‘Broken Horses’ Never Finds Its Stride

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From the opening scenes of Broken Horses, the English language debut of Indian director Vindhu Vinod Chopra, it becomes quite apparent that something is just a bit off. During this moment that’s intended to be tender conversation between father and son and set up the events that follow instead establishes the film’s plodding, obvious dialogue and its cavalier attitude towards drama and tension. All of which is punctuated when the father is randomly shot in the face. But like so many other things in Broken Horses, this just kind of happens. And though the fatal bullet echoes through the entire film, the moment of impact is a big fat whiff.

Having grown up after the death of their father, the Heckum brother, Jake and Buddy, have gone their separate ways. Jake (Anton Yelchin) has moved to New York, gotten engaged, and mastered the violin. His mentally handicapped brother Buddy (Chris Marquette), meanwhile, has stayed behind in the dusty border town they called home. Before he is to marry Vittoria (Maria Valverde), Jake travels back to his hometown to see a surprise his brother has for him. While driving from visiting his old piano teacher Ignacio (Sean Patrick Flanery), one of Buddy’s friends attempts to kill Jake. The hit was ordered by Julius Hench (Vincent D’Onofrio), Buddy’s boss and local crime lord of this nondescript border town, and upon learning this Jake becomes determined to get Buddy out of this dark underworld. Part of Jake’s plan is to infiltrate Julius’ gang and betray him to his Mexican rival Mario Vargos Garza (Jordi Caballero). Julius Hench is an evil man capable of great brutality, and Jake must try to save his brother without being swallowed up in darkness himself.

If any of that synopsis sounded promising, let me assure you that Broken Horses makes the least of its promise. Sometimes when a movie isn’t engaging me, I jot down little predictions about its outcome. Pretty much all of my predictions came to fruition by the film’s conclusion. I can’t shrug the feeling that Chopra and his writing partner Abhijat Joshi did themselves a disservice by not passing off their script to another writer better versed in American culture. It’s not that there’s the typical language barrier that one usually finds when other foreign directors work in American for the first time, where they don’t understand the nuance of the language, but a different kind of language barrier – both colloquial and cinematic. Their dialogue lacks anything that resembles reality, most characters extensively explain their inner thoughts. I’m certainly not too familiar with Bollywood films, but I suspect that they’re probably much more explicit about characters stating their emotional thoughts.  Aside from the numerous issues with writing, Vindhu Vinod Chopra’s direction is more than competent which only highlights the script’s deficiencies.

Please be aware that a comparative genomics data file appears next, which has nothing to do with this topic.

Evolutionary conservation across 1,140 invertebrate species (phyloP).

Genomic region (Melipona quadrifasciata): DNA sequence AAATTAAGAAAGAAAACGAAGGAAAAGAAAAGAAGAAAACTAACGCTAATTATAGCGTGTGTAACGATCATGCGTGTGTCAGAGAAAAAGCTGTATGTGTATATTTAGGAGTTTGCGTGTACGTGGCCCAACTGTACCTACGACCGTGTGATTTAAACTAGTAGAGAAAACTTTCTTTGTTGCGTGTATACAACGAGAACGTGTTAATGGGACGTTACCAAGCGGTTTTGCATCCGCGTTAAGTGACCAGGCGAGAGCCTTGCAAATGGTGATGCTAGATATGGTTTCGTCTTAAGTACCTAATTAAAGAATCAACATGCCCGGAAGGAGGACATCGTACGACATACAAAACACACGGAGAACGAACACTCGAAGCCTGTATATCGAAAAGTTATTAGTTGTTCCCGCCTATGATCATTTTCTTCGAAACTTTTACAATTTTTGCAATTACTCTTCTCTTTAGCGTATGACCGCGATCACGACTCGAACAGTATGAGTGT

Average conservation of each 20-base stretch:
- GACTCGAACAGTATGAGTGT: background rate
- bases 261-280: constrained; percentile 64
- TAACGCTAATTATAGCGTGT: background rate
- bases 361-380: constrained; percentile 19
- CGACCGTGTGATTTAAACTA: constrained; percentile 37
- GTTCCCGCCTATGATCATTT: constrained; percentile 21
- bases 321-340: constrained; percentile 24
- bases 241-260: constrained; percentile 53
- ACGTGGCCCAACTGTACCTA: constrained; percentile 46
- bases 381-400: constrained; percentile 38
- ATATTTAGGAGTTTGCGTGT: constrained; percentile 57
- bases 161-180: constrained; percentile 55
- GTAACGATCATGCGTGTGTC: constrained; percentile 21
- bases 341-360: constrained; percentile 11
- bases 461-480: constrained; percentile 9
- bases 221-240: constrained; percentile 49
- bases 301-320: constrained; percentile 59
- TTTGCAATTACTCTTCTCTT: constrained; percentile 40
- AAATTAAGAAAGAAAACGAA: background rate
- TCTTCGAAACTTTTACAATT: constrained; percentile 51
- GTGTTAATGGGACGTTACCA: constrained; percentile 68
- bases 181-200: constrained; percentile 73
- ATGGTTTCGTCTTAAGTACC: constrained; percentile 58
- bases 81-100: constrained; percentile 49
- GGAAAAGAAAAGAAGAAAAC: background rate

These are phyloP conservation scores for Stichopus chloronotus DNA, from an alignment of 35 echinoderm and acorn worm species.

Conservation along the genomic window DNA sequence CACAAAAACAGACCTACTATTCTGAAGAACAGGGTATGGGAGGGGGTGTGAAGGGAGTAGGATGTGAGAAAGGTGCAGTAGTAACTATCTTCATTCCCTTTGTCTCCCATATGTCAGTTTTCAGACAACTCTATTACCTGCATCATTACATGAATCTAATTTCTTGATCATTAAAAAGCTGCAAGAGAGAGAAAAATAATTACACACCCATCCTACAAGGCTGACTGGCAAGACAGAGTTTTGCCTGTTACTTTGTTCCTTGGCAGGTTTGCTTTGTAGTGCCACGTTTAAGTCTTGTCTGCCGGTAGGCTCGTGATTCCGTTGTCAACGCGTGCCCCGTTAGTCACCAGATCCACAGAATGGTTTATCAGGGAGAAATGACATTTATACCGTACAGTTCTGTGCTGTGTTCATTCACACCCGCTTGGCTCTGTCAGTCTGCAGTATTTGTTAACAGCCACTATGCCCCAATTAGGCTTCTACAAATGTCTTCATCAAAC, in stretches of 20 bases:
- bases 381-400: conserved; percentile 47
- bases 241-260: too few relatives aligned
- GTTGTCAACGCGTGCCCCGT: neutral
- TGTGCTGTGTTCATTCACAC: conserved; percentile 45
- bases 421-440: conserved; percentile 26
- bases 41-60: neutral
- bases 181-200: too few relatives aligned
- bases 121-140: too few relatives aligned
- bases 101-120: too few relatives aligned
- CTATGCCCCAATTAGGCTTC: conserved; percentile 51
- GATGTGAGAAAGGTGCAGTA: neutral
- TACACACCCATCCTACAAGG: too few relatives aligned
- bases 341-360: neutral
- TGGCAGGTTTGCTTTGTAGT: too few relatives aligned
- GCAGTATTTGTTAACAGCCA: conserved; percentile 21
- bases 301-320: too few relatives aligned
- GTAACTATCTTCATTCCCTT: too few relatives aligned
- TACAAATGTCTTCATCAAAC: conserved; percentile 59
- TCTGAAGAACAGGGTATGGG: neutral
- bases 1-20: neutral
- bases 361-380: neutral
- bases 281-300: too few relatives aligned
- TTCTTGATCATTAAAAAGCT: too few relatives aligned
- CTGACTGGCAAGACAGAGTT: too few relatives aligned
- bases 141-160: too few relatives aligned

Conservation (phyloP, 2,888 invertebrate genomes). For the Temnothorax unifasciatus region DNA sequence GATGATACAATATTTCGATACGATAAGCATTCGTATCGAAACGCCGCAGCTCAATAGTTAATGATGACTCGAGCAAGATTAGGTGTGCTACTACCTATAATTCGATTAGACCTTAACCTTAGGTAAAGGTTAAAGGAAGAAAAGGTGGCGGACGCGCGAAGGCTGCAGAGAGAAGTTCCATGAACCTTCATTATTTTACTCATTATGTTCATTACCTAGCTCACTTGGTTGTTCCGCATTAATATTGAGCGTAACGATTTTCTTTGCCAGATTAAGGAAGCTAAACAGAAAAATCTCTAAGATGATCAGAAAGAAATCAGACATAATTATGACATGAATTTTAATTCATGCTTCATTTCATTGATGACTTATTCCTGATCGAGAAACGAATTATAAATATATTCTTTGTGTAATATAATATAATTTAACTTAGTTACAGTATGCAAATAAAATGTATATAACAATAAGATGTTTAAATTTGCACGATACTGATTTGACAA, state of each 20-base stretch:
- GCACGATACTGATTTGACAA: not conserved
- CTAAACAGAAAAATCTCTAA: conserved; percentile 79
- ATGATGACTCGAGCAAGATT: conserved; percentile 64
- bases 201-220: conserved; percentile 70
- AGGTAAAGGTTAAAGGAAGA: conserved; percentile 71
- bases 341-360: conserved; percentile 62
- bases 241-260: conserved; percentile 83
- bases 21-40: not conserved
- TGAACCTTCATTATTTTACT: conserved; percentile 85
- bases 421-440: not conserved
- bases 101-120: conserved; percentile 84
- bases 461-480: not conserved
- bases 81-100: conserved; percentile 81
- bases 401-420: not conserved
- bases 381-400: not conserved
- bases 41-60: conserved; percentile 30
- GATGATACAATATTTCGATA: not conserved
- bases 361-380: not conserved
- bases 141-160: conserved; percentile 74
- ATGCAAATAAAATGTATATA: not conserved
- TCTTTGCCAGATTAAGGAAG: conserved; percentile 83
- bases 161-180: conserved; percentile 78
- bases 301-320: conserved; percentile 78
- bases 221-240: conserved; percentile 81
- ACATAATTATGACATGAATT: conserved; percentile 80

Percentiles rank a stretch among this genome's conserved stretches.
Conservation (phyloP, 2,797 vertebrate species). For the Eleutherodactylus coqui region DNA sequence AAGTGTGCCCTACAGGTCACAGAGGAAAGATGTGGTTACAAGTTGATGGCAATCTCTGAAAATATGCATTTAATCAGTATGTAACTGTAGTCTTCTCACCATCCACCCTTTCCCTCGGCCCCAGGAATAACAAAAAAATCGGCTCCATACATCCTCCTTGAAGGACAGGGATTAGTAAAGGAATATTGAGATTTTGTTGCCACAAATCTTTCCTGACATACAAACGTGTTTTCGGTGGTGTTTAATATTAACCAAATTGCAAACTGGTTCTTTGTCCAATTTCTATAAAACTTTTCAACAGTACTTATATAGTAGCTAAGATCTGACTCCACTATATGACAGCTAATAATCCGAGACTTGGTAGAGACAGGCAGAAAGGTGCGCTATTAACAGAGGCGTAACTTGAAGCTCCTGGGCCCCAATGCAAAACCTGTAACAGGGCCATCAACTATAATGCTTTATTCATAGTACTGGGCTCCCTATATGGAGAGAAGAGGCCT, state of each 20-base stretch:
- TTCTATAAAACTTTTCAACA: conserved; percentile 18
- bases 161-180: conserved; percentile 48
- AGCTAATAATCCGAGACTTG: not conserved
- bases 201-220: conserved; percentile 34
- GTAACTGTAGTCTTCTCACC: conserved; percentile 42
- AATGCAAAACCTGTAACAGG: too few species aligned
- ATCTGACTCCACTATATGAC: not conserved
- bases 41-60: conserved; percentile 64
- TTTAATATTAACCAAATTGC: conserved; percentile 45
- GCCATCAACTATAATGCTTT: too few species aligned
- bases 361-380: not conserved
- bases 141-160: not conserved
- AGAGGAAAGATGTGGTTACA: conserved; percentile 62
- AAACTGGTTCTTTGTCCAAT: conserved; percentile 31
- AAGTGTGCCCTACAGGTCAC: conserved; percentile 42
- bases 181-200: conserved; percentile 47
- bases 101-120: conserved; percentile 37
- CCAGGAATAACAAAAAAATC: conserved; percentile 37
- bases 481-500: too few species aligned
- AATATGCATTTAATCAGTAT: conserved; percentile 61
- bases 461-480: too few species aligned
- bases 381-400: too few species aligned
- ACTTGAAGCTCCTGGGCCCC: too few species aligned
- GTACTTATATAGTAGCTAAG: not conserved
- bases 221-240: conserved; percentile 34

The film’s leads avail themselves well for the most part. Anton Yelchin is a consistently good actor, though his character consistently makes bewildering decisions which only serves to rob Yechin’s performance of all subtlety. The same could be said of Vincent D’Onofrio as the vicious and manipulative Hench. In one particular scene, Hench is visiting the grave of his wife and child, whom he burned alive years prior, when he sees candles lit and freaks out. The set up and execution is so blundered that all I could think was “FIRE BAD!” But nothing is the film is worse than the regrettable performance by Chris Marquette as Buddy. The character that is defined by a vague mental handicapped is played to 11 by Marquette. Robert Downey, Jr.’s speech in Tropic Thunder was going through my head during each of Marquette’s scenes. I don’t want to fault Marquette too much because I sincerely doubt that anyone could’ve pulled that character off – I mean, at one point Buddy says “bestest.” It’s a character without much nuance or depth and seems symptomatic of the cultural differences that Chopra wasn’t prepared to acknowledge.

Sitting in the screening room, I tried to give Broken Horses as many chances as possible. But it just doesn’t work. It’s a discordant drama that never finds the right notes on anything that it attempts. The film has all the right elements to be much more interesting than it is, like a recipe that had all the ingredients but was screwed up on the stove, yet it fails to be interesting on a basic level. Broken Horses treats its audience like Buddy, as if we’re all easily manipulated, and that’s not respecting the audience or the characters. Vindhu Vinod Chopra has come a long way to make a movie in America, but he’s still has a long way to go to make a good movie in America.

Broken Horses opens in limited release on April 10th.

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